Video consumption rates are steadily increasing, and as a result, the need for video content is greater than ever. According to eMarketer report, US adults will spare 108 minutes each day watching the digital video in 2020, an 8-minute increase over last year. Creatives are under immense pressure to film, produce, and edit more and more content, and that isn’t slowing down- even in the face of a pandemic. In fact, according to Nielson, staying put on our houses can lead to nearly a 60% rise in the amount of content we see.
Drone technology is not new, but it has quickly become a filmmaker favorite for being able to capture amazing scenes cheaply and promptly to meet deadlines and demand. Videographers, producers, and other creatives are rapidly embracing drones as a tool to succeed in today’s content-driven world.
Drone operators can capitalize on the increasing demand by capturing much-needed content. Not only is a large volume of content needed, but it also has to be high-quality, unique, and authentic to stand out in a crowded visual landscape and genuinely resonate with the end-user, the consumer.
Using Drones to Capture Stunning Content
Drones can film from perspectives that were previously impossible to capture without specialized equipment, like helicopters and cranes. While operating in the air, they can rotate and move in all directions using just their controls, allowing the pilot to achieve the perfect shot. Drones are even able to maneuver in and out of tight areas that helicopters and steady cams could never before reach.
Also, drones have become much more user-friendly, helping to eliminate a roadblock for videographers to record stunning footage. While a learning curve still exists, especially for those looking to have a solid understanding and mastery of operating a drone in any scenario, and many working professionals yet opt to receive proper certification from the FAA, it has become much easier for a first-timer to watch a few how-to videos online and start filming their drone content.
Overcome Tighter Resources
Today’s digital storytellers are faced with the bitter realities of growing expectations and shrinking resources. Besides the cost of drones themselves coming down, drones can capture aerial footage at a fraction of the cost of renting a helicopter, which allows videographers to have much more breathing room in their budgets for other things in the production. The latest drones can even carry cinema-grade cameras, making them a versatile addition in any videographers’ tool kit.
Earn Extra Income With Your Drone Content
As a drone operator, if you are looking to experiment with taking aerial footage, one of the best ways to monetize your hobby is by making that content available for others to license through a footage library. If you’ve already captured hours of stunning aerial footage and incorporated it into your projects, there are bound to be several clips that didn’t make the final cut that can be licensed as stock footage. Even the final cut can be sold, too!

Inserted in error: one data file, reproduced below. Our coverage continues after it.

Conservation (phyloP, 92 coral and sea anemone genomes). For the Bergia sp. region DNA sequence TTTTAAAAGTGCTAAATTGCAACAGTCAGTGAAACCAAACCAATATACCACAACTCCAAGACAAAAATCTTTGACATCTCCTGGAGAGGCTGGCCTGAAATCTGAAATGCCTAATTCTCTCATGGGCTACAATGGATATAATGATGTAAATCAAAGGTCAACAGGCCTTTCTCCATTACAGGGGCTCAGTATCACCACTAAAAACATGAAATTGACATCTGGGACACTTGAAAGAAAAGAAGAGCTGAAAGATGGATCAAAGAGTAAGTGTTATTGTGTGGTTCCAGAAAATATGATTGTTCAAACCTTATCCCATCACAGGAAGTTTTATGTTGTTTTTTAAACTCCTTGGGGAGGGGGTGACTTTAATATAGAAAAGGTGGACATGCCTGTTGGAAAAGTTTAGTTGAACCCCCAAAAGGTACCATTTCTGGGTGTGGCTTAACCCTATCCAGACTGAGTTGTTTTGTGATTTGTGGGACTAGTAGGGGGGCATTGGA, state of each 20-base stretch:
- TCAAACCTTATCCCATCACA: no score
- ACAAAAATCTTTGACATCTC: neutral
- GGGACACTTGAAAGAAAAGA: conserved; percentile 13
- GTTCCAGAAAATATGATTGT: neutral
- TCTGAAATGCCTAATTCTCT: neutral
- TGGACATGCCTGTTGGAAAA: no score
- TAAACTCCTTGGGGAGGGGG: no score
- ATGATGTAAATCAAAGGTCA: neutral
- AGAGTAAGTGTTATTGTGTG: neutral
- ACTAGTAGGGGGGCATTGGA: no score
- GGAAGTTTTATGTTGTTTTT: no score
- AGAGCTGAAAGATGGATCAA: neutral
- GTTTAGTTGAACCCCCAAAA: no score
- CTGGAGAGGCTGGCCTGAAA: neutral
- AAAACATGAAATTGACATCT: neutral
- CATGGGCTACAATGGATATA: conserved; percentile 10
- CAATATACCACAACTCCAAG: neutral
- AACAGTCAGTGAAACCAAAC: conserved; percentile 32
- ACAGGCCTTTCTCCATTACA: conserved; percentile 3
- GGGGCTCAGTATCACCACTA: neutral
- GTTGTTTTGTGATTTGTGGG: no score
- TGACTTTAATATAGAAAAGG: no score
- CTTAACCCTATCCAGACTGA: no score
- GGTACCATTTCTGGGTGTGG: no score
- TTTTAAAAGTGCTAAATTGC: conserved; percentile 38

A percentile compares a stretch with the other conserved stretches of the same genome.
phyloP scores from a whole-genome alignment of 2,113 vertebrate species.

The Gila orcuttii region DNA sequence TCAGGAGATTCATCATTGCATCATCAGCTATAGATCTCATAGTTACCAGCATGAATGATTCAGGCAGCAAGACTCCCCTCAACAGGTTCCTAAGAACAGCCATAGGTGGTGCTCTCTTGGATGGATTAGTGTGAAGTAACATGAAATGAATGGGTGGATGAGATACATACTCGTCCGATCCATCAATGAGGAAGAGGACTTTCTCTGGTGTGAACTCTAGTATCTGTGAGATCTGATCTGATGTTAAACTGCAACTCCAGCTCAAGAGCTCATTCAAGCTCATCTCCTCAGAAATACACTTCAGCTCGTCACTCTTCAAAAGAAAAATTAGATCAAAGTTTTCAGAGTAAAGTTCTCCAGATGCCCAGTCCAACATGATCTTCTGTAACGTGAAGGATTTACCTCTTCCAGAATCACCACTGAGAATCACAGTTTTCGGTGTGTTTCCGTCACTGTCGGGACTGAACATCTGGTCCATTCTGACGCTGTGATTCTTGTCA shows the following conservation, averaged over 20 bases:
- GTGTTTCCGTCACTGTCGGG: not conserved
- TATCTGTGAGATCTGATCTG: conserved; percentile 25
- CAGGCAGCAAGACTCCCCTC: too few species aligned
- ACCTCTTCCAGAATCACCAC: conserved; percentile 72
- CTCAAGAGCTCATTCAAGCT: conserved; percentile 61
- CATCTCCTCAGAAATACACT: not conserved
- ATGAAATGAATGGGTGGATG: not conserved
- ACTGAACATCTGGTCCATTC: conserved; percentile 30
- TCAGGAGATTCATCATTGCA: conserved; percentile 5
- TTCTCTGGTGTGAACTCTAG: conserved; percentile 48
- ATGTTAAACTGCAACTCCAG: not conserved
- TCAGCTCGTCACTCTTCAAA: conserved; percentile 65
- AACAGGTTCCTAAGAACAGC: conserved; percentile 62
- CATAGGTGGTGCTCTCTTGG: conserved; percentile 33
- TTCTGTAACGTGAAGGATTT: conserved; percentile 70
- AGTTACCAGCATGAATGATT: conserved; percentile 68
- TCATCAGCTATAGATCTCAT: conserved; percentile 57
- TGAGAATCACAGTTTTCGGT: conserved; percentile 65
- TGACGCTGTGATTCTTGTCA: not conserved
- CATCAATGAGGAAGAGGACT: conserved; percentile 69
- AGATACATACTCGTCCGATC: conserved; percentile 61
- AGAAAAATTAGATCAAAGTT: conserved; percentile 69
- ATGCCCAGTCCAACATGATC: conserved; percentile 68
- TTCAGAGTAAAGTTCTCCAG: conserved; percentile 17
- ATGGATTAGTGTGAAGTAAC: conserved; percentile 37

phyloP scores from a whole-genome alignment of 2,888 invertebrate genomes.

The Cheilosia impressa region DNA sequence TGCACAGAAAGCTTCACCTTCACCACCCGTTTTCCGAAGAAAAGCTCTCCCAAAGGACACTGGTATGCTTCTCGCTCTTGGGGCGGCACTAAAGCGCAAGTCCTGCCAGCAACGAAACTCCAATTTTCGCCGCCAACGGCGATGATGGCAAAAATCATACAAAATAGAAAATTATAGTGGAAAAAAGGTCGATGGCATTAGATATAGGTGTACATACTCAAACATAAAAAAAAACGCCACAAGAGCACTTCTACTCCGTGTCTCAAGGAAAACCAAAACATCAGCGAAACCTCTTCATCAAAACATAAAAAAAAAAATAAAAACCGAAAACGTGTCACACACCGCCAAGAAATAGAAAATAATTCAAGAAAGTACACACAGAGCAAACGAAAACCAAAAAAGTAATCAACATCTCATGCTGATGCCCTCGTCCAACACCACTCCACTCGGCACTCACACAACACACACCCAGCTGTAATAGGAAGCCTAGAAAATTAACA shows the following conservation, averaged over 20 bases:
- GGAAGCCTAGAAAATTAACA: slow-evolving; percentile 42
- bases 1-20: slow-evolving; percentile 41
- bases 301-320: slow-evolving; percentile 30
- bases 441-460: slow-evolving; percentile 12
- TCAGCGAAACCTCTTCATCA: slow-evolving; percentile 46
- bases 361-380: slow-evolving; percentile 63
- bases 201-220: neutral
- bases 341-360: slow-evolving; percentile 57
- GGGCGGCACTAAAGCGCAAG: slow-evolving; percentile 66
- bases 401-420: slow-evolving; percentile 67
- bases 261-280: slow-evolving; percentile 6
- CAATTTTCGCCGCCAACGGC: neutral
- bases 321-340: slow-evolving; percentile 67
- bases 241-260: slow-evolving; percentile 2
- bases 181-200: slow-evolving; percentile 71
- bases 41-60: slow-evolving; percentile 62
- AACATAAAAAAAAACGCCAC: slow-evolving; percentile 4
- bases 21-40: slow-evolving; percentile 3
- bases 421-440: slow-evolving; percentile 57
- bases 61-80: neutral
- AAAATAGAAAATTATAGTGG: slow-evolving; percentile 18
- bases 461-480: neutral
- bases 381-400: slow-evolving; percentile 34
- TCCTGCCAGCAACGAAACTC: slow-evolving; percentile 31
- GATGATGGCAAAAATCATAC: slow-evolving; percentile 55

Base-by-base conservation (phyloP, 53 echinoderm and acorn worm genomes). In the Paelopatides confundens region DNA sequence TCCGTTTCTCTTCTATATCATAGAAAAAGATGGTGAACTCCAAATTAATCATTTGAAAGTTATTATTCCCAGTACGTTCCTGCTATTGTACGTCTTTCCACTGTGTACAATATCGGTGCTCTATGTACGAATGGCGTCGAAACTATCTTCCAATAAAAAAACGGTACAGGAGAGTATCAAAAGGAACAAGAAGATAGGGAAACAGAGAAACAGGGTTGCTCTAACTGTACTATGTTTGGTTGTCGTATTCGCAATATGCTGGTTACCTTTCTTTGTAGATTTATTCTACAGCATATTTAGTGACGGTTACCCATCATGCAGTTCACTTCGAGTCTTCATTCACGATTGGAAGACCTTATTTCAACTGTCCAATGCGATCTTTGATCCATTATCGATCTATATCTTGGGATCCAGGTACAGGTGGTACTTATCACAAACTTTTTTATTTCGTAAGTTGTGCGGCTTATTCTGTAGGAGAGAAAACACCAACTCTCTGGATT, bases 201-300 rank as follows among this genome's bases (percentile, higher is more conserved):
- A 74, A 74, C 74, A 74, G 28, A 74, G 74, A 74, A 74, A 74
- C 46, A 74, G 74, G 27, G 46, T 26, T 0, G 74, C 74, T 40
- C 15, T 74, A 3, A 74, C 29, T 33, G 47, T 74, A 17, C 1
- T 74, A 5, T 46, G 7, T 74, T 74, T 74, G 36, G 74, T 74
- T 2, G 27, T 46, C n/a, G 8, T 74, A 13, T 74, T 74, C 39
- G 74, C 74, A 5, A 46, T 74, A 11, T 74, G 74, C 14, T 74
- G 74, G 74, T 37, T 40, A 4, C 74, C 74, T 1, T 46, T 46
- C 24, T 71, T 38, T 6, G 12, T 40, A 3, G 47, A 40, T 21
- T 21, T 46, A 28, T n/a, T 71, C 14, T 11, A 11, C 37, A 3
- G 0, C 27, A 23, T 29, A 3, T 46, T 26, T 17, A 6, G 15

There are a million and one use cases for stock footage, as it helps fill the diverse needs of filmmakers and marketers all over the world. You can find stock content in advertisements, social media, major motion pictures, runway shows, billboards, packaging, and many more places.
Every time your work gets licensed, you will collect earnings. It is an excellent way for videographers to make extra income on the side with content that they already had sitting around. Some contributors make this their full-time gig, but it can also be an excellent part-time side hustle as well.
Stock footage is often used for commercial purposes, so resolution, color space, composition, camera movement, and camera dynamics are essential aspects that contribute to the overall quality of the content and can be easily met with drone technology.
Drones will only continue to improve in speed and agility, and their cost will also continue to decrease. New features like faster compression and upload/download speeds will also become much more common on drones, making them an even more attractive option in the years to come for filmmakers looking to create videos with the tool.
However, drones can’t make up for lack of creative vision, yet paired with a videographer’s knowledge and skill set, they can make for cinema-quality visuals that can earn you money each time it’s licensed and help storytellers around the world form their unique narratives.
Learn more about the ways to leverage drone technology to earn money in this interview we did with Shutterstock’s Director of Creative Video Content, Kyle Trotter.
This article was written by Joanna Goldman, She is a Creative Producer, Content Strategist at Shutterstock based out of Montreal, Canada. With a passion for motion design, compositing, and illustration, Joanna has followed her dream which has led her to work on feature films, TV shows, commercials, and AAA video games.
In her current role, Joanna oversees video content creation for marketing and sales materials for the brand. Previously, Joanna was a Senior Motion Designer for Ubisoft where she specialized in motion design, graphic design, and compositing used for marketing materials and in-game videos on several popular games including the Assassins Creed and Watch Dogs franchises.
Before that, Joanna worked on feature films including GOON and Fubar 2, and countless corporate videos. She has several years of post-secondary Fine Arts and Hand-Drawn Animation Schooling including a post-graduate certificate in Visual Effects and Motion Design from Seneca College of Applied Arts and Technology.